Small seeds such as chilli or eggplant seeds are sown by broadcasting. The seeds of other crops, including paddy, are mixed together and a certain amount of seeds is given in a hole. After the Chaitra Sankranti and Bengali New Year celebrations, the festival of sowing crops usually begins on the prepared land. A wide blade knife called 'da' is used for sowing seeds. The soil is spread with the head of Da in the left hand and the amount of seeds mixed together is poured with the right hand. This sowing method is primitive. Because many seeds are sown simultaneously in the same hole, there is a natural food competition between them. If the fertility of the land is low, the yield is also low. Different crops mature in the intervening period from July and they are collected in phases.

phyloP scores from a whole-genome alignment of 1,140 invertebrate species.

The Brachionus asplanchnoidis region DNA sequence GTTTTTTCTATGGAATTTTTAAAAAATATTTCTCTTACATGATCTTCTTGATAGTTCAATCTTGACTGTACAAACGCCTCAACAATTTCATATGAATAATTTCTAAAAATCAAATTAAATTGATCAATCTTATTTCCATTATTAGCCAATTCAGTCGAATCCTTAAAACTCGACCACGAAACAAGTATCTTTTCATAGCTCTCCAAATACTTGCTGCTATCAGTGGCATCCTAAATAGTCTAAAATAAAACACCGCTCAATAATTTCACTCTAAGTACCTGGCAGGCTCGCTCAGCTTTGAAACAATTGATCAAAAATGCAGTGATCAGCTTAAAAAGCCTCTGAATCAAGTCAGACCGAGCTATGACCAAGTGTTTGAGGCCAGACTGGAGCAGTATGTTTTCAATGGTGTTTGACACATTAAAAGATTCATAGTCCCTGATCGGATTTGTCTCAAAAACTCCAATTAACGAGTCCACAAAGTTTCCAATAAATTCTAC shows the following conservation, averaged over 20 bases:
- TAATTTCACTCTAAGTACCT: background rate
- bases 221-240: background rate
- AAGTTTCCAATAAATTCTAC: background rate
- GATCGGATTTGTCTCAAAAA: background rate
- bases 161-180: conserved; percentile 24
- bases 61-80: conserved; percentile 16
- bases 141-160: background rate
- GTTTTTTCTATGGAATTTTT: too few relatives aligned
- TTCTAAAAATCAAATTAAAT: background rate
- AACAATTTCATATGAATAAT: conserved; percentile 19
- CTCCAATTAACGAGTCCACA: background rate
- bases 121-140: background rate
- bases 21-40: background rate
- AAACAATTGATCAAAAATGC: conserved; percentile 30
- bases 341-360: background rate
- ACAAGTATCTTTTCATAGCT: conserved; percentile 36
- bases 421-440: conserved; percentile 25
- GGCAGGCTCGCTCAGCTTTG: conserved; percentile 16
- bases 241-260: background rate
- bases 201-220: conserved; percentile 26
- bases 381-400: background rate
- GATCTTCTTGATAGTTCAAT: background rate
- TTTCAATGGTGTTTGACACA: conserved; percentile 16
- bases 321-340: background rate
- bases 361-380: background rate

To increase the productivity of Jum cultivation, it is necessary to select fertile hills, although at present it is quite inadequate. Research can be done to increase the yield of locally grown rice and other improved crops. According to the 'Mountain Agriculture' by FAO, locally the yield of Jum paddy was 2.5-3.0 tons per hectare in 2019, which is less than the yield of high yielding paddy of the same season. It is also important to innovate and expand technology packages on fertilizer management for Jum cultivation systems. Climate change is causing new diseases and insect infestations in Jum crops. This requires integrated pest management and technology.

At the same time, coffee and cashew nuts can be cultivated as profitable crops along with other crops in Jum cultivation. The government has extended its hand to the cultivation of these two crops. Just as the Jumiyas have a role to play in increasing the productivity of the Jum crop, so too do the service providers. It is hoped that the joint efforts will go a long way in ensuring food and nutrition security for the hill tribes in remote areas.


The writer is an Agricultural Economist, Senior Scientist at Bangladesh Agricultural Research Institute (BARI) and Former National Consultant, FAO